Cookies help us deliver our services. By using our services, you agree to our use of cookies. More information

Ljubojevic-Holzer 2021 Cardiovasc Res

From Bioblast
Publications in the MiPMap
Ljubojevic-Holzer S, Kraler S, Djalinac N, Abdellatif M, Voglhuber J, Schipke J, Schmidt M, Kling KM, Franke GT, Herbst V, Zirlik A, von Lewinski D, Scherr D, Rainer PP, Kohlhaas M, Nickel A, Muehlfeld C, Maack C, Sedej S (2021) Loss of autophagy protein ATG5 impairs cardiac capacity in mice and humans through diminishing mitochondrial abundance and disrupting Ca2+ cycling.

» Cardiovasc Res 118:1492-505. PMID: 33752242 Open Access

Ljubojevic-Holzer Senka, Kraler Simon, Djalinac Natasa, Abdellatif Mahmoud, Voglhuber Julia, Schipke Julia, Schmidt Marlene, Kling Katharina-Maria, Franke Greta Therese, Herbst Viktoria, Zirlik Andreas, von Lewinski Dirk, Scherr Daniel, Rainer Peter P, Kohlhaas Michael, Nickel Alexander, Muehlfeld Christian, Maack Christoph, Sedej Simon (2021) Cardiovasc Res

Abstract: Autophagy protects against the development of cardiac hypertrophy and failure. While aberrant Ca2+ handling promotes myocardial remodelling and contributes to contractile dysfunction, the role of autophagy in maintaining Ca2+ homeostasis remains elusive. Here, we examined whether Atg5 deficiency-mediated autophagy promotes early changes in subcellular Ca2+ handling in ventricular cardiomyocytes, and whether those alterations associate with compromised cardiac reserve capacity, which commonly precedes the onset of heart failure.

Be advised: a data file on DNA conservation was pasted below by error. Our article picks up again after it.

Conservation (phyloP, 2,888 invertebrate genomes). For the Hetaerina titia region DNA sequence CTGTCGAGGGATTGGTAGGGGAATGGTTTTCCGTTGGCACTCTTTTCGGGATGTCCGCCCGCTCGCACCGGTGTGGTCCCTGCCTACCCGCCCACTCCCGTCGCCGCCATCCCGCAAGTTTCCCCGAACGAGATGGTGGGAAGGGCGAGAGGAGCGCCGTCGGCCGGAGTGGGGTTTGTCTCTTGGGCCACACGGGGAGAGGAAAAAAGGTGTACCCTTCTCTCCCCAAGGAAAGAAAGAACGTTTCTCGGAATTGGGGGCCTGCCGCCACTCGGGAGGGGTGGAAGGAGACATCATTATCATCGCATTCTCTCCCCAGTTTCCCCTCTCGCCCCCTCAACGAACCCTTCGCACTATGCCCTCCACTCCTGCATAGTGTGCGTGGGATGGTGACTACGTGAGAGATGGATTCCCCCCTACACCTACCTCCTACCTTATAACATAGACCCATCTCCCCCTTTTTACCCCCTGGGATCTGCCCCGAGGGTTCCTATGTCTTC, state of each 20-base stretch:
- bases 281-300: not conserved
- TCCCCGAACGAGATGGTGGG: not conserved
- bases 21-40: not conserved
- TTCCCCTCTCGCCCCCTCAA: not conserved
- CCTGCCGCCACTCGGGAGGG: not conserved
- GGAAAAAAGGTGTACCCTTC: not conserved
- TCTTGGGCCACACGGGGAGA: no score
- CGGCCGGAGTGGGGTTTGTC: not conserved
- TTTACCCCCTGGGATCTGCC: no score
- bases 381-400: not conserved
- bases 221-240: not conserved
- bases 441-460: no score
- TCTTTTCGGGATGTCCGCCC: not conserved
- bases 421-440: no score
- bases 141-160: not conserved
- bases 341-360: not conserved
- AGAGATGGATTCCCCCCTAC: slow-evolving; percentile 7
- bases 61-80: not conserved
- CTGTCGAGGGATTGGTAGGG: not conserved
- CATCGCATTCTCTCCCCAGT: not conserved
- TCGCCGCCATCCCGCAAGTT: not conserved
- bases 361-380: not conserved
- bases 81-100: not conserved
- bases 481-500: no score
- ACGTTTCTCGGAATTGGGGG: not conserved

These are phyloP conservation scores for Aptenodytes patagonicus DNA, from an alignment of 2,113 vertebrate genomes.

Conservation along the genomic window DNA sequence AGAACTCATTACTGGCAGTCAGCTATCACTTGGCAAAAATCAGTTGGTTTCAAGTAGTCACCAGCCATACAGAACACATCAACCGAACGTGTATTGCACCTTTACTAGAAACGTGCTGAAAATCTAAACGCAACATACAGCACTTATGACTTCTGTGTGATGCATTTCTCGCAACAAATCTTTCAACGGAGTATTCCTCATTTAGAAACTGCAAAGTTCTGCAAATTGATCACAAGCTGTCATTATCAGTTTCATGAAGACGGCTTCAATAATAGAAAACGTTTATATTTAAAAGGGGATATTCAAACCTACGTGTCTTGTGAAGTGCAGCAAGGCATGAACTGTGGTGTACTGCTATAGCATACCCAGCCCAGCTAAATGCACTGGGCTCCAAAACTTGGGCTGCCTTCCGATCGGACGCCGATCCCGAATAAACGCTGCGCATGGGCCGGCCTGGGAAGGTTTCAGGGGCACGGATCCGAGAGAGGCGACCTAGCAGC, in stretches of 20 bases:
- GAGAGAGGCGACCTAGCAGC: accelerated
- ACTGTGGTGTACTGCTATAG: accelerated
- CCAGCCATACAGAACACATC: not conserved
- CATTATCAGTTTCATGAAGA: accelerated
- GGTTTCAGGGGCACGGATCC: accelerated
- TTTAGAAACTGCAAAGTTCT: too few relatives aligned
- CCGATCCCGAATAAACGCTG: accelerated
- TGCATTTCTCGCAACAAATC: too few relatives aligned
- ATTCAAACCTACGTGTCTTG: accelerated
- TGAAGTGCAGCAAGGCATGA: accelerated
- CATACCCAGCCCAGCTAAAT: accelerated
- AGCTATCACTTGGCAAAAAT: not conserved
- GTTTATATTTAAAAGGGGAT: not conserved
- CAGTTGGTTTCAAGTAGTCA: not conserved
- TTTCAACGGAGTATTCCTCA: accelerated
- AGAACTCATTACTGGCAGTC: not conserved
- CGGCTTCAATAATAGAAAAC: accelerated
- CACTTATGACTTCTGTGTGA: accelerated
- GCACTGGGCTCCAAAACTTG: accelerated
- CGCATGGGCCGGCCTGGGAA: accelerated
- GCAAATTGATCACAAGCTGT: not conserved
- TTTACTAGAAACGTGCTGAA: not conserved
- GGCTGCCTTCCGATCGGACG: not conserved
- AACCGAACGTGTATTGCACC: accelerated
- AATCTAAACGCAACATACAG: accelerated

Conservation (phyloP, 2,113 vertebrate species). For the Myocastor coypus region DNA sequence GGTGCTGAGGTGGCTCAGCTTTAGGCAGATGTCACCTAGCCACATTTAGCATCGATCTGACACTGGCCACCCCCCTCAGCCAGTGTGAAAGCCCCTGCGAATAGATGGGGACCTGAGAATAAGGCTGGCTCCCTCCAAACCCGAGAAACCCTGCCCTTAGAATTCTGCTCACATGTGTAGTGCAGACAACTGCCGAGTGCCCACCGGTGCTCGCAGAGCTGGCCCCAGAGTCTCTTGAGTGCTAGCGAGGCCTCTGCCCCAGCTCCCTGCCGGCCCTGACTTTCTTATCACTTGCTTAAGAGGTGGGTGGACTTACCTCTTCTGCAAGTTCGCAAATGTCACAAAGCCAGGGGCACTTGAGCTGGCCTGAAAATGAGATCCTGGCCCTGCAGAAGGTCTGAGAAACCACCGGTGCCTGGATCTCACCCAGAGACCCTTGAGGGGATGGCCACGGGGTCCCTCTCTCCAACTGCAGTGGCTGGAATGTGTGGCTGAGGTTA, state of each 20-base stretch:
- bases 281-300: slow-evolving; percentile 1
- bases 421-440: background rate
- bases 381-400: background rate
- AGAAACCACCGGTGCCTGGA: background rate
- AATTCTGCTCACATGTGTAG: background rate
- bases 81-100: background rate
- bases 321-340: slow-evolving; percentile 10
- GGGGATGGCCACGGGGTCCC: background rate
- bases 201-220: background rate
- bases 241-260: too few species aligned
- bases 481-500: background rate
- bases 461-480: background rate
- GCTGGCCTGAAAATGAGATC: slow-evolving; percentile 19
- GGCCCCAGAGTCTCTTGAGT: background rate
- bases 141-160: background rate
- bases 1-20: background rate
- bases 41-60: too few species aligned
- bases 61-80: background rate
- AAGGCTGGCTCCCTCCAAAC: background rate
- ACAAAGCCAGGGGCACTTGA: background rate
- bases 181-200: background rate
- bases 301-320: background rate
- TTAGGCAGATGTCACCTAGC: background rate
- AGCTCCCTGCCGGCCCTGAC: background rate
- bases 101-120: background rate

RT-qPCR and immunoblotting demonstrated reduced Atg5 gene and protein expression and decreased abundancy of autophagy markers in hypertrophied and failing human hearts. The function of ATG5 was examined using cardiomyocyte-specific Atg5-knockout mice (Atg5-/-). Before manifesting cardiac dysfunction, Atg5-/- mice showed compromised cardiac reserve in response to β-adrenergic stimulation. Consequently, effort intolerance and maximal oxygen consumption were reduced during treadmill-based exercise tolerance testing. Mechanistically, cellular imaging revealed that Atg5 deprivation did not alter spatial and functional organization of intracellular Ca2+ stores or affect Ca2+ cycling in response to slow pacing or upon acute isoprenaline administration. However, high frequency stimulation exposed stunted amplitude of Ca2+ transients, augmented nucleoplasmic Ca2+ load and increased CaMKII activity, especially in the nuclear region of hypertrophied Atg5-/- cardiomyocytes. These changes in Ca2+ cycling were recapitulated in hypertrophied human cardiomyocytes. Finally, ultrastructural analysis revealed accumulation of mitochondria with reduced volume and size distribution, meanwhile functional measurements showed impaired redox balance in Atg5-/- cardiomyocytes, implying energetic unsustainability due to overcompensation of single mitochondria, particularly under increased workload.

Loss of cardiac Atg5-dependent autophagy reduces mitochondrial abundance and causes subtle alterations in subcellular Ca2+ cycling upon increased workload in mice. Autophagy-related impairment of Ca2+ handling is progressively worsened by β-adrenergic signalling in ventricular cardiomyocytes, thereby leading to energetic exhaustion and compromised cardiac reserve. Keywords: Autophagy, Beta-adrenergic signalling, Calcium, Cardiomyocytes, Mitochondria Bioblast editor: Reiswig R O2k-Network Lab: DE Wuerzburg Maack C

Labels: MiParea: Respiration, Genetic knockout;overexpression  Pathology: Cardiovascular 

Organism: Mouse  Tissue;cell: Heart  Preparation: Isolated mitochondria 

Coupling state: LEAK, OXPHOS, ET  Pathway: F, N  HRR: Oxygraph-2k 

2021-08, TMRM